3 yrs old.
Making good progress and soon to be introduced to cattle. Oh boy, I’m excited 😉
3 yrs old.
Making good progress and soon to be introduced to cattle. Oh boy, I’m excited 😉
Oh yes, that’s the same horse. Same as the furry bear he was a few weeks back. He’s put the weight back on. The muscle, too. And he’s fast, oh so fast. As a matter of fact, he’s taken habit to charge at the lope and plow around the arena at 100 mph whenever we start any serious work. Of course, that can’t last. My long distance coach, Daniel Dauphin and I, have designed a litte countering strategy to the crazy running. To be tried tomorrow. Stay tuned 😉
About two weeks ago Dandy got his first “natural trim”
We had a nice, covered and quiet place at disposition to get the job done, but the trimmer insisted on working in the middle of the busy courtyard, in the gushing wind. Go figure… Consequently Dandy was a little concerned at first, but overall he behaved beautifully, and the trim went great. Gorgeous little feet ensued.
The horse is eating, loads, and putting some weight back on. Actually, he’s does a little yo-yo act these days. One day he’ll look fuller, the next week, skinny again. I suspect a bunch of growth spurts.
The new stables being 3 minutes from home, and with a lot of warm, dry days, we’ve been able to get some good working sessions. He’s gradually getting way more comfortable with the new place and the “exotic” animals, so his focus becomes steadier, and we’ve made some worthy progress. Namely we got our first decent spins. I’d love to say it’s a done deal, however, it’s an on and off.business. We still have to improve and reinforce the maneuver, but basically, he got the concept.
We worked in the snaffle a lot
And started messing with the shank bit some. Here you can see him getting the feel of it just “doing nothing”
Notice my kid monkeying on the fence in the background !
Today, after a good, long session in the shank bit. Yesterday was very messy and fussy, today was slightly better. He’s learning to not fight the new mouthpiece, but it still seems to upset it at times, we need to stick with it. I find the spin way harder to achieve than in the snaffle, that really is king for all lateral requests !
You may notice I have been using the same saddle for a few weeks now. And zero intention to change it (now, THAT is breaking news, lol)
I feel we have reached the perfect balance in his life. We just need to hit the trails around the property and he will be really well rounded.
We also plan on introducing him to cattle work, so stay tuned for more !
Hmm.. feeling a little unsure about that horse training thing today. Let me explain. Yesterday Dandy got quite upset about his new surroundings and I chose to get pretty “big” to bring him to me mentally. Feet and body followed, and today he was almost a different horse about the new place. Still looking at a few things, but overall WAY more relaxed. Obviously, I had chosen to do the right thing, and done it well. No question on that front.
Today getting prepped up and saddled was a breeze
Still thinking about his difficulty to focus in the new arena, due to the proximity of various unfamiliar and fascinating species (sheep, geese, deer, etc), I chose to give him something else to focus on, so today I brought my correction bit and one ear headstall. He had a hard time putting it in his mouth, and equally hard to spit it out, so I think he may be a bit reluctant next time, but nothing a sugar cube won’t take care of 😉 The goal was to disrupt his thinking and make him forget the sheep, deer, geese, etc, and it worked even better than expected. That bit sure gave him a lot to think about, though. He chewed and chomped and raised his head a few times, experimenting with the new thing in his mouth, but pretty soon he realized getting soft and the poll and relaxing his jaw was the immediate way to comfort, and worked accordingly.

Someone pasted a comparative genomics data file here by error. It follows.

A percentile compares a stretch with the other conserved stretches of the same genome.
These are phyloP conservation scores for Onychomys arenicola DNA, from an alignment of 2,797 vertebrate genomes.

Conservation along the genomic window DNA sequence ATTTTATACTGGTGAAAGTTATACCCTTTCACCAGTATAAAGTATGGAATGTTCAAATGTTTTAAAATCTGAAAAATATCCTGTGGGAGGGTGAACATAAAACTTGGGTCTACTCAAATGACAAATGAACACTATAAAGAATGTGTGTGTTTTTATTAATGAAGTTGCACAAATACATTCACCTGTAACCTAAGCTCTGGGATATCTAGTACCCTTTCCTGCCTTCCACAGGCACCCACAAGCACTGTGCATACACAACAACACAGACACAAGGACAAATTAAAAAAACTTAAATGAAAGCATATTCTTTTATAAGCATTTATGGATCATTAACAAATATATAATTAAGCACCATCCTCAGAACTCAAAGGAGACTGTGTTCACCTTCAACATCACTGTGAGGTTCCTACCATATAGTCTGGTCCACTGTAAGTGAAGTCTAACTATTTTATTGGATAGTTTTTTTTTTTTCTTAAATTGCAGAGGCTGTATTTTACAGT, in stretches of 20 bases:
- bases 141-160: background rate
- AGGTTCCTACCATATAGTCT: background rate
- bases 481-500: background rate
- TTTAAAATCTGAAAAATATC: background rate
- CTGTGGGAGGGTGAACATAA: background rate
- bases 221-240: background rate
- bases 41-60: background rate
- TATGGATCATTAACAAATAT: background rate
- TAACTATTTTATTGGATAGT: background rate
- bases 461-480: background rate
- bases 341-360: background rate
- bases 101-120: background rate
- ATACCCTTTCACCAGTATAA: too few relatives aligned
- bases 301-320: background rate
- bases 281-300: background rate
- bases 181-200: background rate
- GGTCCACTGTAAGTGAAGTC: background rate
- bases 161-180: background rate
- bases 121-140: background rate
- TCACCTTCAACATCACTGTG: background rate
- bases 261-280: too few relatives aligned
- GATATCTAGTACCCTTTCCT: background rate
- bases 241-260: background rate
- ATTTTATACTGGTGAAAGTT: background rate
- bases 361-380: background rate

At some point I ran out to fetch my spurs I’d left at the barn, and found him back *exactly* where I’d left him ! Good boy, lol
Once the bit was somewhat familiar and with my spurs on, we were ready for some serious work. And good work we did. Steering, bending, picking up the lope, stops, spins, we went at it like our life depending on it, and we did some pretty good work. But boy, what a workout, and I don’t only mean for the horse ! I realize than those Western maneuvers aren’t delivered on a silver plate, you have to train and train to get the proper response, and also give a little more “incentive” than I comfortable doing. I mean by that I always hoped I could reach a willingness in my horse that would mean very little to no constraint, but such is not the case. He’s not spinning for giggles, he knows the exercise but I often need to put my spur there stronger than I’d like to. Truth is, I have so much empathy for the horse that I just *hate* to apply any serious pressure at all. Weirdly enough, I have absolutely zero issue crashing a flag on his butt to get him to disengage on foot, or bumping his halter pretty hard to bring his nose in, because I feel those a pretty mild forms of pressure for a worried horse (you sometimes wonder if they even feel it all when they are focused on something “scarier”). But pushing a spur hard in my soft horse’s flank for the mere purpose of turning around, that just seems cruel and uncalled for, to me. Yeah, call me a whimp. Same for the bit. Never in a million years would I even consider “jacking” him in the mouth, no matter the goal I might be pursueing. Would horses not perform closely to what they do, if more riders were like me ? Probably. Would the world be full of much happier horses ? Yeah, that’s nearly a certainty. I guess to me, the end just doesn’t justify most of the means that are mainstream in the horse world.